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Monday, 28 October, 2002, 19:11 GMT
Schools 'to blame' for A-level fiasco
Ron McLone (OCR),  John Kerr (Edexcel) , Kathleen Tattersall (AQA)
The three exam board chiefs faced MPs on Monday
Individual schools were partly to blame for the fiasco over A-level grades this summer, a senior examiner claimed.

The row over grades saw the results of nearly 2,000 AS and A-level entries altered.

Ron McLone
Dr McLone said schools' approach was a major factor
The chief executive of the OCR board, Dr Ron McLone, said the situation could, in part, be explained by a school's level of commitment to the new Curriculum 2000.

Giving evidence to a Commons education select committee inquiry, Dr McLone said further education colleges had had a particularly praise-worthy approach to the A-level changes.

"A lot of the students out there have done very well, a lot of the colleges worked very hard - and there was a demand in some way with Curriculum 2000 that as an organisation you gave commitment to Curriculum 2000," said Dr McLone.

"And there's a good deal of evidence from what we have seen that those organisations that spent time with their students, worked out how they were going to do it over the two years... have actually done very well.

"The colleges, I have to say, some of them in particular have done very well because they planned it - not everyone planned it," he said.

Pilot scheme

The chief executives of all three English exam boards, giving evidence to MPs on Monday evening, admitted the new system was rushed in and a proper pilot scheme would have seen many of this summer's problems avoided.

"There was no pilot - we had some pilots to AS, we had one or two ... at A2, but no consistent pilot at A2," said Dr McLone.

Kathleen Tattersall
Kathleen Tattersall expressed concern about the number of units involved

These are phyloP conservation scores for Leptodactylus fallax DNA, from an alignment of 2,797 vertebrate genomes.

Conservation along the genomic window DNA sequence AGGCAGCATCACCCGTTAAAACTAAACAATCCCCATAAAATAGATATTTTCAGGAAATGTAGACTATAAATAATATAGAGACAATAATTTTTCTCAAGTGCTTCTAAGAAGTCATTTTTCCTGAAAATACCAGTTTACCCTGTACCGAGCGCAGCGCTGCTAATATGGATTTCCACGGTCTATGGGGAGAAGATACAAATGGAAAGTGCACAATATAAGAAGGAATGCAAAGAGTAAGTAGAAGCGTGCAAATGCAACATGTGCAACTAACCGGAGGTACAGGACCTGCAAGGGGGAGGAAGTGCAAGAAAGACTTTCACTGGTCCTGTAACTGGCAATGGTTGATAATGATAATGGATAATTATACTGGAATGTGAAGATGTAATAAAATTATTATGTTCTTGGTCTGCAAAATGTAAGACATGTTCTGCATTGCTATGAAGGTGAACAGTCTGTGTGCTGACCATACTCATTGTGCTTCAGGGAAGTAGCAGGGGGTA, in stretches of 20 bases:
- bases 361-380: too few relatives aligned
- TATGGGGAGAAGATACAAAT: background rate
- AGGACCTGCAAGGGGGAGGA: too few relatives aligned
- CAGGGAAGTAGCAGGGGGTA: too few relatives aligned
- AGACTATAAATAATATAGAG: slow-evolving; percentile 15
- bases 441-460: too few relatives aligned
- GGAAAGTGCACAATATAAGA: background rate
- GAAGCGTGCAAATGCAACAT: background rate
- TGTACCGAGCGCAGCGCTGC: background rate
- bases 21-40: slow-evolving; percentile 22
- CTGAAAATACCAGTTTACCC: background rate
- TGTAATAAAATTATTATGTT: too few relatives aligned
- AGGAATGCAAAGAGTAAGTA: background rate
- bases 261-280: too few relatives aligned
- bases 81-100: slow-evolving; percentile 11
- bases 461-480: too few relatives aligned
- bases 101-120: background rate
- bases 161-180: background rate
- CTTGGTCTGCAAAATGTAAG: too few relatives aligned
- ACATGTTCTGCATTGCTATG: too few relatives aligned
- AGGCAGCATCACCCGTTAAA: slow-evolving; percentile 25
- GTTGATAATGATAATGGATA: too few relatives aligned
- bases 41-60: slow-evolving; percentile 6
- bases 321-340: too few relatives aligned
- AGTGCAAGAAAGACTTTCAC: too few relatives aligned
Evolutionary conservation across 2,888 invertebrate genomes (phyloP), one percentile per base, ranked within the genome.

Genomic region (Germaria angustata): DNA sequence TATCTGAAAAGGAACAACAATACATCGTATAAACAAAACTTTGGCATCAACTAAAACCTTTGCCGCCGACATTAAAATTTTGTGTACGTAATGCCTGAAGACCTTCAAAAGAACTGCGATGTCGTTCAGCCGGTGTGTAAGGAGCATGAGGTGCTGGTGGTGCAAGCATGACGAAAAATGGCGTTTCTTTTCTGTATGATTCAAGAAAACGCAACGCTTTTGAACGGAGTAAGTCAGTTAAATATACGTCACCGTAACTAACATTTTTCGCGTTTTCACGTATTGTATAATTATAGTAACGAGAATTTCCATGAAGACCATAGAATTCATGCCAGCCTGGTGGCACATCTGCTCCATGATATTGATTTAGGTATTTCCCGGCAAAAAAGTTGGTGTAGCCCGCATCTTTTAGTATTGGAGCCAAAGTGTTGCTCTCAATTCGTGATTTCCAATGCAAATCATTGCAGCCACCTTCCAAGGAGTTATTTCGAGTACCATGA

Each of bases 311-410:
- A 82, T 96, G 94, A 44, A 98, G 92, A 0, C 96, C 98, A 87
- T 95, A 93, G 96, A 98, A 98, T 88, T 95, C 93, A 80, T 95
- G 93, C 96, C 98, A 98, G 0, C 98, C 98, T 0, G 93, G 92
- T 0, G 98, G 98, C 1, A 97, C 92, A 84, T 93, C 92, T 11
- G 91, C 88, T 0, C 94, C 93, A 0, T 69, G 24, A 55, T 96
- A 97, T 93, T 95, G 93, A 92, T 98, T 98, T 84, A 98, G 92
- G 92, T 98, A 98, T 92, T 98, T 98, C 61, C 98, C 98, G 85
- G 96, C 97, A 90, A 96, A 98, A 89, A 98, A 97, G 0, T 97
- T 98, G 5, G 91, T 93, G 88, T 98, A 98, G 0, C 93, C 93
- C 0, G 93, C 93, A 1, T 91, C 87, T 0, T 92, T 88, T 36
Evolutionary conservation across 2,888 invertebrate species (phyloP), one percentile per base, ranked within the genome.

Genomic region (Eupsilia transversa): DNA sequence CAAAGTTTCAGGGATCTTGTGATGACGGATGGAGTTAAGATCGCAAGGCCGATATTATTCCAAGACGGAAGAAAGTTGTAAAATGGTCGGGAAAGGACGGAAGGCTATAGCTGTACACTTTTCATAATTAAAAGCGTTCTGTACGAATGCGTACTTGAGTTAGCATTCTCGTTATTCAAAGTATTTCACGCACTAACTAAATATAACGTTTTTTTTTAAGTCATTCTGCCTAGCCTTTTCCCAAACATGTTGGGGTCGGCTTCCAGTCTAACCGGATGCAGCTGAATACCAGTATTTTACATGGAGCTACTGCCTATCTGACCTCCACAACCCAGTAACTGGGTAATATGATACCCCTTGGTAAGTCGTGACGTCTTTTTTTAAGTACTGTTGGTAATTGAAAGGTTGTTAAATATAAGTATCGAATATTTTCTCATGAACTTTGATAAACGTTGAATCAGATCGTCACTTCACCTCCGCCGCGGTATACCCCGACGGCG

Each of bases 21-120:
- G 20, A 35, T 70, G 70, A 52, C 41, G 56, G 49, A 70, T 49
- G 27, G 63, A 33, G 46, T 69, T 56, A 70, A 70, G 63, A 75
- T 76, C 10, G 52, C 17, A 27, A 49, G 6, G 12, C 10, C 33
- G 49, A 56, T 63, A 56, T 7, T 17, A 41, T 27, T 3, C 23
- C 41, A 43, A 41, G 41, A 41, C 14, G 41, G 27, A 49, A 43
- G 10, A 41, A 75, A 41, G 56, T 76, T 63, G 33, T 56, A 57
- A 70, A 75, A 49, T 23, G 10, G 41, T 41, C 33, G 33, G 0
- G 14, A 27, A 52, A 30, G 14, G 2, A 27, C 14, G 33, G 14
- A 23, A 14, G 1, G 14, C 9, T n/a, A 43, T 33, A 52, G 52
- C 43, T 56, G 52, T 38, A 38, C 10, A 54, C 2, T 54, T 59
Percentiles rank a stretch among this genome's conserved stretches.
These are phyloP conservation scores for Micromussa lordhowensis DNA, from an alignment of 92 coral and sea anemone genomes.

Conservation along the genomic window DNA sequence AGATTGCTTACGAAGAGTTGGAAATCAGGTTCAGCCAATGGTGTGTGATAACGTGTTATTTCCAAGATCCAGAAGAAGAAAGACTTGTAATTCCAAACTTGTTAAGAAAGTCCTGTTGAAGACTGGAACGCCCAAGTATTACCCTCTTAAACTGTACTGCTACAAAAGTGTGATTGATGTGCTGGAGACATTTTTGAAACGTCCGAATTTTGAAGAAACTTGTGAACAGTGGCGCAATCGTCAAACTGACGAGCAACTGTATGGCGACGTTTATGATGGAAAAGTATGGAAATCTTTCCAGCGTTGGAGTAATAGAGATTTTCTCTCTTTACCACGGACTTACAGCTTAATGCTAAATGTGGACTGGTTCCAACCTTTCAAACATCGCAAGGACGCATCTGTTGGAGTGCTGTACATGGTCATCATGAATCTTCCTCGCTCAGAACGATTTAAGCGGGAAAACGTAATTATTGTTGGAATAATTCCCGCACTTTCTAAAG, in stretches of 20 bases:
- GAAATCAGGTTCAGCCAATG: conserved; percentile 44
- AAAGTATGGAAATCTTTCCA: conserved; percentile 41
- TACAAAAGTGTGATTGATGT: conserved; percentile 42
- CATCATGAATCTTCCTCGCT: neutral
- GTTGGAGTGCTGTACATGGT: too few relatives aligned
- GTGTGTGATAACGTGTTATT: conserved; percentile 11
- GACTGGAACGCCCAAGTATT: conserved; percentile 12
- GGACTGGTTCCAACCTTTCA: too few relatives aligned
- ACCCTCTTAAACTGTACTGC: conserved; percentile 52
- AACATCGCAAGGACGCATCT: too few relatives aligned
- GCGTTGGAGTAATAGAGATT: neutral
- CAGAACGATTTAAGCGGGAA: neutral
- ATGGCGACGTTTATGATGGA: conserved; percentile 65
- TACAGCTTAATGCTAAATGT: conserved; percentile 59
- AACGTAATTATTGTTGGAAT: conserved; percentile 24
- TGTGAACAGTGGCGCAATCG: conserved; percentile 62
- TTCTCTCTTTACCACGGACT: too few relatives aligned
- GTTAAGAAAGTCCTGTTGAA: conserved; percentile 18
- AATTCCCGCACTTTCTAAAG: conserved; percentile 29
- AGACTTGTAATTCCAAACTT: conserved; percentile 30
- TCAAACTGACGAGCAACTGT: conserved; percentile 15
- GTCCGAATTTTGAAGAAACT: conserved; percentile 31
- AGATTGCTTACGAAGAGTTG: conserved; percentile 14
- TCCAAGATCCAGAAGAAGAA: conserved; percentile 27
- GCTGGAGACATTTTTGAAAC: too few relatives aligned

"In the end of course what actually happened was the pilot of A2.

"I think it is unfortunate that we had no trial done before we made such a major change," said Dr McLone.

"Having piloted material, having exemplar material out in the schools would have made it clearer," said John Kerr, chief executive of Edexcel.

"It clearly was a mistake to launch A2 without doing that."

Kathleen Tattersall, director general of the AQA board, said the number of units involved had proved a pitfall.

"In the early stages we certainly argued for four units not six... and that of course has brought about other issues like examiner recruitment," she said.

Independent watchdog

The exam board chiefs said they would prefer to see a truly independent QCA, responsible to Parliament not to ministers.

And all had argued originally that there should have been a 40% - 60% split in the way AS and A2 exams made up the full A-level.

As it is, the system allocates 50% of the marks to each part - even though the AS-levels are supposed to be relatively easier and the A2s relatively harder than the old A-level.

The Tomlinson inquiry has already identified the problems everyone had in knowing quite what the relative standards should be.

The alleged A-level grades manipulation

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